Page 1:Meet Our 2012 Graphics Charts
Page 2:Selecting A Monitor And Choosing Resolutions
Page 3:Preset Levels: Entry-Level, Performance, And Extreme
Page 4:Synthetic Graphics Benchmarks
Page 5:DirectX 9 Game Benchmarks
Page 6:DirectX 11 Game Benchmarks, Part 1
Page 7:DirectX 11 Game Benchmarks, Part 2
Page 8:GPGPU Benchmarks
Page 9:Measuring Noise Level
Page 10:Measuring Temperatures
Page 11:Measuring Power Consumption
Page 12:More Data, More Transparency, And Better Recommendations
Measuring Power Consumption
Measuring Power Draw
We were faced with the decision whether to measure the power draw of the entire test rig or just the individual cards. As measuring the entire rig isn't very transparent and doesn't yield comparable results, we chose to do it the hard way and measure the power dissipation of individual cards.
After conducting a lengthy series of measurements and test setups, we measured the power draw of our test rig without a graphics card at full CPU load. In order to minimize variance, we don’t use mechanical hard drives anymore, even though a disk-induced error would only be in the 2 or 3 W range. The PC is booted with a decades-old PCI graphics card, and the CPU maxed out with Prime95. Using this setup, we were able to determine a "baseline" draw of the system as 135 W.
In order to measure the power draw of our test cards as precisely as possible, we keep the PCI-based VGA card in the system, in addition to the card being tested, and subject the CPU to a Prime95 load at low priority while performing the actual test. This way, any remaining CPU capacity is consumed by Prime95 without influencing the actual benchmark. The baseline value is then subtracted from the system power draw of the current benchmark. The picture above shows that this works quite well. With a Radeon HD 7970 at idle, the system draws 150 W. Subtracting 135 W from that yields an idle power draw of a mere 15 W for the Radeon 7970, which matches the manufacturer’s spec.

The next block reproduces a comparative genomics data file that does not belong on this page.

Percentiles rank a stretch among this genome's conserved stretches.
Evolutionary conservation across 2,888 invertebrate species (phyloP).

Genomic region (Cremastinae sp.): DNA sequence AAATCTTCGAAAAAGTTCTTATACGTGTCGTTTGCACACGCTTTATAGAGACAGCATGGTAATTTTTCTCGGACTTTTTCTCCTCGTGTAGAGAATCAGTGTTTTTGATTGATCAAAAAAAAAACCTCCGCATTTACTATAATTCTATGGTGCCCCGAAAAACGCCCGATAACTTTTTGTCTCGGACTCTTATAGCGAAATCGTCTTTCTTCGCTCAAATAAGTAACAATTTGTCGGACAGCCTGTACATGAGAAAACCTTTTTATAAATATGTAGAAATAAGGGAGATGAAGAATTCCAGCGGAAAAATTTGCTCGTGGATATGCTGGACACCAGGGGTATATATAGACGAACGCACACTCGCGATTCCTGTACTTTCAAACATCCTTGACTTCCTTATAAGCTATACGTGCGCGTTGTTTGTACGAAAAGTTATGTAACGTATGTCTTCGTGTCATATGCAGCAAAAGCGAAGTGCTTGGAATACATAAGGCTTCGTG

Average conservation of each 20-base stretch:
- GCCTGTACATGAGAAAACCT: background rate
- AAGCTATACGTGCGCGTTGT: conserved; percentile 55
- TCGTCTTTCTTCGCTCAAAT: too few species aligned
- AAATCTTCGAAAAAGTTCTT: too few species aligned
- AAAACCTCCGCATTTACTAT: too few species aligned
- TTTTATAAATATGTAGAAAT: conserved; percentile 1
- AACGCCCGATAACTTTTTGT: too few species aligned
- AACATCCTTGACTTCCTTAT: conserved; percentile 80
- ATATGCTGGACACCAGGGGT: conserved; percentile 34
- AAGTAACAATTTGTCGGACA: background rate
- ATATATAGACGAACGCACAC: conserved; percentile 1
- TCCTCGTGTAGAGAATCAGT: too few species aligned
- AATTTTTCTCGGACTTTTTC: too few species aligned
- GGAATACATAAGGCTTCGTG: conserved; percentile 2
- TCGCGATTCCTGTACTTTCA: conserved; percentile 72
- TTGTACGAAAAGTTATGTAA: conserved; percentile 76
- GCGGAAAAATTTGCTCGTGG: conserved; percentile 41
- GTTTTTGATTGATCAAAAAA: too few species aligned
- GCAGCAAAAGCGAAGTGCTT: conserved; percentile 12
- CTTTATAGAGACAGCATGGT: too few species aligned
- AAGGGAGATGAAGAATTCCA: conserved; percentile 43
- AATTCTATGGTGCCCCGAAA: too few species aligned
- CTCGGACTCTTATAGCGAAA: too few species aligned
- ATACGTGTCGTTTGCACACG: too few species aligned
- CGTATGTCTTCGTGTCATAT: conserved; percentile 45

One issue that needs to be discussed has to do with the power supply. The efficiency of a power supply isn't constant, but it changes with the load that the power supply delivers. If we measure the baseline power draw above at a certain PSU load, increasing the load during a benchmark will change the PSU's efficiency and cause the baseline load to be higher; the same setup as before now results in more power draw (due to the lower overall efficiency).
When we compared the power draw that we measured on the (secondary) DC side with the difference between the actual (primary) AC side wattage and the baseline wattage of 135 W, we got quite similar values. Determining the efficiency curve of the power supply and adding that to the equation, we can further refine this measurement and cross-check the accuracy of the clamp meter used for these tests. After tabulating all these measurements, the maximum deviation we ever observed was 5 W at a total system power draw of 435 W and, thus, a graphics card-only power draw of 300 W. As this is a deviation of less than two percent, we consider our method of measuring power draw accurate enough.
- Meet Our 2012 Graphics Charts
- Selecting A Monitor And Choosing Resolutions
- Preset Levels: Entry-Level, Performance, And Extreme
- Synthetic Graphics Benchmarks
- DirectX 9 Game Benchmarks
- DirectX 11 Game Benchmarks, Part 1
- DirectX 11 Game Benchmarks, Part 2
- GPGPU Benchmarks
- Measuring Noise Level
- Measuring Temperatures
- Measuring Power Consumption
- More Data, More Transparency, And Better Recommendations